Four directors tell tales of Eros fit for a 1970s Decameron. Working-class lovers, Renzo and Luciana, marry but must hide it from her employer; plus, they need a room of their own. A ... See full summary »
Four directors tell tales of Eros fit for a 1970s Decameron. Working-class lovers, Renzo and Luciana, marry but must hide it from her employer; plus, they need a room of their own. A billboard of Anita Ekberg provocatively selling milk gives a prudish crusader for public decency more than he can handle. The wife of a count whose escapades with call girls make the front page of the papers decides to work to prove her independence, but what is she qualified to do? A buxom carnival-booth manager who owes back taxes offers herself for one night in a lottery: a nerdy sacristan and a jealous cowboy make for a lovers' triangle. In each, women take charge, but not always happily. Written by
When Mario Monicelli's segment, "Renzo e Luciana", was cut, producer Carlo Ponti offered to finance Monicelli's film as a full-length feature on its own. This was never made. This segment was apparently cut because Monicelli had promised to deliver a "major American star" but failed. See more »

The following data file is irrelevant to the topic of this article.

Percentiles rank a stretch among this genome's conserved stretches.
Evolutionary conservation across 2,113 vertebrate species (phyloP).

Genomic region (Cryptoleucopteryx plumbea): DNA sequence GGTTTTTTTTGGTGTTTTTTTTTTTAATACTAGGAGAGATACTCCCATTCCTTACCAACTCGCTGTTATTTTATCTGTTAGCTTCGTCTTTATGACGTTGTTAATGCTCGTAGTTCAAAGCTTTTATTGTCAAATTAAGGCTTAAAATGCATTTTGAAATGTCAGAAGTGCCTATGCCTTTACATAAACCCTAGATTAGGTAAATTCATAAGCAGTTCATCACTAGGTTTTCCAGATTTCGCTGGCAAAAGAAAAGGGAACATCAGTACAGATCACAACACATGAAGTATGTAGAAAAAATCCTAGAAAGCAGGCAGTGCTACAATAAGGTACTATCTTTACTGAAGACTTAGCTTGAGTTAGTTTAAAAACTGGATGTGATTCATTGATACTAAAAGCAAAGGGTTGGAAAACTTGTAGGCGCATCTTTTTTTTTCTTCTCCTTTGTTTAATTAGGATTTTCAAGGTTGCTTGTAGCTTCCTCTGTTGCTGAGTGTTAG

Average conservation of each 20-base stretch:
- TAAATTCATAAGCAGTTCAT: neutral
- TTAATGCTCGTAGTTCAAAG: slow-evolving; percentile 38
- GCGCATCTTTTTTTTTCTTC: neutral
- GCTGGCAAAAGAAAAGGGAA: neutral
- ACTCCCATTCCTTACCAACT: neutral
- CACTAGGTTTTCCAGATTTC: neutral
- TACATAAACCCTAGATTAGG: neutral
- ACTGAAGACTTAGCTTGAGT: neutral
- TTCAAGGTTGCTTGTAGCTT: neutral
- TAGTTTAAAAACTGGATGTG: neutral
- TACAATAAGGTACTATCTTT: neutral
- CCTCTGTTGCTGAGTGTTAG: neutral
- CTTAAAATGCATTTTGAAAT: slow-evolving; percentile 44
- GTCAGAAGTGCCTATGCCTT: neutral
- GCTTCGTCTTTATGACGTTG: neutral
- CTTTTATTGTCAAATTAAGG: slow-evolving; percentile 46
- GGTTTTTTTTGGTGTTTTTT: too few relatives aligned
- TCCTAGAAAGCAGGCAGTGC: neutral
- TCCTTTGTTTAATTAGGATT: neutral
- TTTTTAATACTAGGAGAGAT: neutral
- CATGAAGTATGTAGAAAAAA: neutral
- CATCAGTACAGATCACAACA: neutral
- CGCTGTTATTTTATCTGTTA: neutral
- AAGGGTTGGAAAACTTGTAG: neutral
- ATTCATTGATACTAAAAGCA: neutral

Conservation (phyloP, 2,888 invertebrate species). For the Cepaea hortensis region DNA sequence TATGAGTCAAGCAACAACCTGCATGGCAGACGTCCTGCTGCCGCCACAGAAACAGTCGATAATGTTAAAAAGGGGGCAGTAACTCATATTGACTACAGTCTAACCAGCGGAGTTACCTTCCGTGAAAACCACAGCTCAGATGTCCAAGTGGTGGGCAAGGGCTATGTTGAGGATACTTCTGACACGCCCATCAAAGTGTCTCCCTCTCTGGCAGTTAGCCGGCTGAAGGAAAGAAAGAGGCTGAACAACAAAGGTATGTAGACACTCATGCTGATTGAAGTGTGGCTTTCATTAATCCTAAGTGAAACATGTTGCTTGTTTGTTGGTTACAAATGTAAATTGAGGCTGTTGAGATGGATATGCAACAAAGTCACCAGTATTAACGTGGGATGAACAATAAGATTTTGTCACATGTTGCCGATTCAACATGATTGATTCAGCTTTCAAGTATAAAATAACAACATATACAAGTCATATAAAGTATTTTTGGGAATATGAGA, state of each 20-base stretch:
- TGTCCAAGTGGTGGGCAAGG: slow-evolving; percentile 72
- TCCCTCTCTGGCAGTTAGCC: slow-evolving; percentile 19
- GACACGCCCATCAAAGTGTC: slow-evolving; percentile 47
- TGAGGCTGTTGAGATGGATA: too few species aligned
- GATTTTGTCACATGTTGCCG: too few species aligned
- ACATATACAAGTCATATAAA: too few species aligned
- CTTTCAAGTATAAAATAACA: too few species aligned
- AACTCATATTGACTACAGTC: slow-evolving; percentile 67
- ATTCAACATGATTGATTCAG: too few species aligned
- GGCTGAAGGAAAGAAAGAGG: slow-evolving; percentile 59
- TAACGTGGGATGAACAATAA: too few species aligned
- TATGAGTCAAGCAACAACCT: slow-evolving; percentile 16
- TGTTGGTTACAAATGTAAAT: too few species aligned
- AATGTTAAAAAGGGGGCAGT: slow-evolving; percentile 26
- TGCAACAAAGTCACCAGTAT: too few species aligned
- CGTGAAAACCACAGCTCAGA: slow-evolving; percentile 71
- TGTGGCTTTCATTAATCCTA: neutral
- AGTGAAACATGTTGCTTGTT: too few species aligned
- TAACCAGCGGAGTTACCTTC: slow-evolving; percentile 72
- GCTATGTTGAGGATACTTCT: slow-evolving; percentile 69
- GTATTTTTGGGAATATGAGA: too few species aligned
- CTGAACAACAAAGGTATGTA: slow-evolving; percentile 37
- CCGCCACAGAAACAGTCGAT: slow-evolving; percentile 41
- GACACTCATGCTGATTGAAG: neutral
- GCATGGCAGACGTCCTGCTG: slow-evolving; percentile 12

What superlatives can really be added to the directors of this film that haven't already been used! Certainly, too, the acting is top rate. Loosely "based upon the 'Tales of the Decameron' written by Boccaccio," this film "updates" (from 14th century!)and brings alive the passion, the tragedy, the humor that Boccaccio and friends sought to "while away their time as the Plague ravaged Florence below"! Certainly any film that features Signorina Loren can't be all bad; ditto with Eckberg and Schneider--what a lovely trinity! Alas, seeing this film today is very, very difficult, as it hasn't been released for general consumption (as far as I know). Pity. It's a great film, even after 39 years!
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